What do you need when the climate changes? Adaptation — so your citizens can get the most out of these climate changes and cushion the worst. Adaptation has to happen at the individual, community and national levels.
At the individual level, the single most important adaptation is to become a lifelong learner, so you can constantly add value beyond what machines and algorithms can do.
“When work was predictable and the change rate was relatively constant, preparation for work merely required the codification and transfer of existing knowledge and predetermined skills to create a stable and deployable work force,” explains education consultant Heather McGowan. “Now that the velocity of change has accelerated, due to a combination of exponential growth in technology and globalization, learning can no longer be a set dose of education consumed in the first third of one’s life.” In this age of accelerations, “the new killer skill set is an agile mind-set that values learning over knowing.”
Alan Blinder said:
American computer programmers have already felt the sting of offshoring. But as of now, accountants, lawyers, editors, radiologists, and the like really have not. So this will be a new experience for them, and it is predictable that they will not like it.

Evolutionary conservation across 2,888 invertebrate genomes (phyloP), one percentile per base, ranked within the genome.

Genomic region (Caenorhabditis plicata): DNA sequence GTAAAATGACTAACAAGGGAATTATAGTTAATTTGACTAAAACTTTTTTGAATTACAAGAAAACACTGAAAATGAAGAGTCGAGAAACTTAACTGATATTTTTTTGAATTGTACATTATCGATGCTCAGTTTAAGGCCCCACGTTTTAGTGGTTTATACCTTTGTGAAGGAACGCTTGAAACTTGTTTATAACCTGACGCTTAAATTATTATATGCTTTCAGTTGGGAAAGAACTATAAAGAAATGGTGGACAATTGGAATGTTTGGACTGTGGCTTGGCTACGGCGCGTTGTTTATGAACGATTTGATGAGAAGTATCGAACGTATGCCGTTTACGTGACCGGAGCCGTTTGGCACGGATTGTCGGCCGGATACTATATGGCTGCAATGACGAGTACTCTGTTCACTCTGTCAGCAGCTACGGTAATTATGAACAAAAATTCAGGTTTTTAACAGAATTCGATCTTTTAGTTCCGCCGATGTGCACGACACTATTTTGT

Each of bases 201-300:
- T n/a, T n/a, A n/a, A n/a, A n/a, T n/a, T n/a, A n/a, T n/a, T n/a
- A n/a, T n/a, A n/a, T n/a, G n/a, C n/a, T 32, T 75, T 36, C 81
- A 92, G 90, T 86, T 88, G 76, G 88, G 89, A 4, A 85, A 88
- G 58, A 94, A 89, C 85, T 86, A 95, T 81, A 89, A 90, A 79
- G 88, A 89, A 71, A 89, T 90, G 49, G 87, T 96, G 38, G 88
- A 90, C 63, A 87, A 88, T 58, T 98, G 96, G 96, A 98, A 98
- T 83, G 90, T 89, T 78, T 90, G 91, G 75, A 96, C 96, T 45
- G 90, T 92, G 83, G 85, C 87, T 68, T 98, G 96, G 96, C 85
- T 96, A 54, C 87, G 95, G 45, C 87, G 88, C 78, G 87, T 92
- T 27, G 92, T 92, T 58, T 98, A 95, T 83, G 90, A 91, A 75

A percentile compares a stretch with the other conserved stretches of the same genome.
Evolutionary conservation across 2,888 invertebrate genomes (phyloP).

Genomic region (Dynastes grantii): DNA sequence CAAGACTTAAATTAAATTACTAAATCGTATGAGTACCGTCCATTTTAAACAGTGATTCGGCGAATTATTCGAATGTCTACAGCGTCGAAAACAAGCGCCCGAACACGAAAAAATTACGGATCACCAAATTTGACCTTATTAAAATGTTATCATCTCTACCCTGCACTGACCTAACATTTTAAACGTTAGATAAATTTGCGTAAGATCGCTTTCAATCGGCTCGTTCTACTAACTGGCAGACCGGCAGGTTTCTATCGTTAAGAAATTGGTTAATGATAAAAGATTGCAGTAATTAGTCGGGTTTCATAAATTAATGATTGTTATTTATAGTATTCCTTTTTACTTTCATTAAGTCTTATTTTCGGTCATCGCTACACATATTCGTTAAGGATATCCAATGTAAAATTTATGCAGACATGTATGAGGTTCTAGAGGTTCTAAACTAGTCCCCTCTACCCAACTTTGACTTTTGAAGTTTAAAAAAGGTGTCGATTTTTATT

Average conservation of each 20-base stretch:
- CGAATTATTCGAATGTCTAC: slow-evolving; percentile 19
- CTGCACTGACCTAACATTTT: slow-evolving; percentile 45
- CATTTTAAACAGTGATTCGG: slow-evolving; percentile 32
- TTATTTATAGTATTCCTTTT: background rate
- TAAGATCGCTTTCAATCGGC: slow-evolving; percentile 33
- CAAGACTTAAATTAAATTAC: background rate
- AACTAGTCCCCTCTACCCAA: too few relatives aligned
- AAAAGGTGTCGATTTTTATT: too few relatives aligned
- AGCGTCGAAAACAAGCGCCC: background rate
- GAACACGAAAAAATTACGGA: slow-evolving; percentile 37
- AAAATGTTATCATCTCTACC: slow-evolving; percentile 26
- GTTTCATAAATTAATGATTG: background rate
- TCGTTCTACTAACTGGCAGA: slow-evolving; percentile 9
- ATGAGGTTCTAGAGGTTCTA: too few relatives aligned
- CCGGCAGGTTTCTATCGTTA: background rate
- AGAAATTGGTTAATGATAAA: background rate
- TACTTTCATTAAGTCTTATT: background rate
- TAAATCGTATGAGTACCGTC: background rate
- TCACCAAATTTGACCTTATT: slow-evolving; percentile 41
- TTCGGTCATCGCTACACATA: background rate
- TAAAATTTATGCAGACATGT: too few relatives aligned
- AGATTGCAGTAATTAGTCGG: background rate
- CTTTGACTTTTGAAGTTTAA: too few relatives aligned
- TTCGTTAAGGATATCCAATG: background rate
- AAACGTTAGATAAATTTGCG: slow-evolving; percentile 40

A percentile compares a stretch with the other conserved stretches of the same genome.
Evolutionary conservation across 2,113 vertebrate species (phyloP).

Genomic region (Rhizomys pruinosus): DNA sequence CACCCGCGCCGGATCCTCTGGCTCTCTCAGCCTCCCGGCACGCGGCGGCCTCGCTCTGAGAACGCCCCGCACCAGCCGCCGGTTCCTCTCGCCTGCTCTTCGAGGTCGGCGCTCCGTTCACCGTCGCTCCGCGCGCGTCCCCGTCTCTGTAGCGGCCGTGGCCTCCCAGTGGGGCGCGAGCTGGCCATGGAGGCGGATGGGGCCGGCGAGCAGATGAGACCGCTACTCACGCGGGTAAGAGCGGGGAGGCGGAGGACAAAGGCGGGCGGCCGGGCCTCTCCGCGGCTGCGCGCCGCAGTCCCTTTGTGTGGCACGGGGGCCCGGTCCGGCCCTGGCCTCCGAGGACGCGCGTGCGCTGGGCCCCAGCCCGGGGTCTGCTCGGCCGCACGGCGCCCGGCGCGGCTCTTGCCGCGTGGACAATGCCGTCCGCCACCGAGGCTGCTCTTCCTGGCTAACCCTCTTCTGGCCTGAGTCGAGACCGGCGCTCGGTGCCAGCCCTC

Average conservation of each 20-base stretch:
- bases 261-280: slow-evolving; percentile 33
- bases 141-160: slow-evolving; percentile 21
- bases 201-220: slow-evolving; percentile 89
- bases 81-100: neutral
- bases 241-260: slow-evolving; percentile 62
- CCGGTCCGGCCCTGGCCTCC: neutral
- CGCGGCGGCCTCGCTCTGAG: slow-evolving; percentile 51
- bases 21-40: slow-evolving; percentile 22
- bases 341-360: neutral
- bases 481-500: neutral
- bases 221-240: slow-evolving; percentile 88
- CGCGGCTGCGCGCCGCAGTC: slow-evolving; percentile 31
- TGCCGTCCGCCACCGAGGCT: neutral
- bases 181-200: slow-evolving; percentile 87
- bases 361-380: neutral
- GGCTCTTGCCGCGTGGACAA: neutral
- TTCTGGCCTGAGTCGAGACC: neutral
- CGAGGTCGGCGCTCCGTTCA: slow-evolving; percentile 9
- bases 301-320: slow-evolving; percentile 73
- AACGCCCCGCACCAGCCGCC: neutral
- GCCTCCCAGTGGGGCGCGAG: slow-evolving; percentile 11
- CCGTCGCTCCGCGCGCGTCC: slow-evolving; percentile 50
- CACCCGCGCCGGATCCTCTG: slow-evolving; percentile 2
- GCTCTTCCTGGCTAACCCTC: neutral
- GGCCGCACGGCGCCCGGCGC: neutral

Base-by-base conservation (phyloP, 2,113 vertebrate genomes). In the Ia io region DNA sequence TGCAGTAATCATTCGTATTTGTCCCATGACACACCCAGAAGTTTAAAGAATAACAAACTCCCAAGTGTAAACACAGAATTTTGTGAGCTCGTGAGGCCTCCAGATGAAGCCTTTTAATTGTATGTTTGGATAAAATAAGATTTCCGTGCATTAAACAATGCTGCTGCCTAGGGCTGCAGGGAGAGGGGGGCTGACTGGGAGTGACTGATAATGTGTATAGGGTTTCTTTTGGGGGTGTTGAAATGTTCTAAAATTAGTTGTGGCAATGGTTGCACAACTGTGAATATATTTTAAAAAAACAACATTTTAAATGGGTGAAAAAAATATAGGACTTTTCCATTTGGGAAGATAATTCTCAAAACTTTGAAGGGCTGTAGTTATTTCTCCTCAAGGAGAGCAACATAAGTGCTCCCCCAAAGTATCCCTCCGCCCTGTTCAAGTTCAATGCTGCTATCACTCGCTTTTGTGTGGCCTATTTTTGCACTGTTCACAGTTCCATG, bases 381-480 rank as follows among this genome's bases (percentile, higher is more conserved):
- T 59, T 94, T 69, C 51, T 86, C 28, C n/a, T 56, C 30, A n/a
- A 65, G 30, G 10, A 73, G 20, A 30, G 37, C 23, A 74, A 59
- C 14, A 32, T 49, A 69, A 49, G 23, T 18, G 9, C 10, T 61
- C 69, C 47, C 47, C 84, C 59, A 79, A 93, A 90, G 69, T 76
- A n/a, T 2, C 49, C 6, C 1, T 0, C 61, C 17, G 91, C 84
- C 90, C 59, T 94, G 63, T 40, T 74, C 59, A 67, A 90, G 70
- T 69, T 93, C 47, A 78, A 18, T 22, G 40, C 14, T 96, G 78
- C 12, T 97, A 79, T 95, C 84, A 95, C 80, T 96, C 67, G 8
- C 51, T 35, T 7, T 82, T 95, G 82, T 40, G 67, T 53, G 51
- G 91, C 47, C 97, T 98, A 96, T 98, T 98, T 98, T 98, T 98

In Offshoring of American Jobs: What Response from U.S. Economic Policy? (p. 42)
Every day, the knowledge and skills necessary to justify the premium wages and benefits of workers in developed countries get ratcheted up a notch…
I typically try to stay out of politics on this blog, given that I’m trying to work with a wide variety of teachers, administrators, policymakers, and community members to transform learning environments for students. But I also know that many educators woke up Wednesday morning in disbelief about the previous night’s election results. Somehow we elected a racist, xenophobic, conspiracist, serial groper of women to be the next leader of the world’s most powerful nation. Apparently it didn’t matter to enough voters that he has – among other things – mocked people with disabilities, celebrated the use of torture, used coded anti-Semitic language, insulted the parents of deceased soldiers, denied basic science when it comes to climate change, ruminated about the casual use of nuclear weapons, and praised one of the most reviled dictators in the world.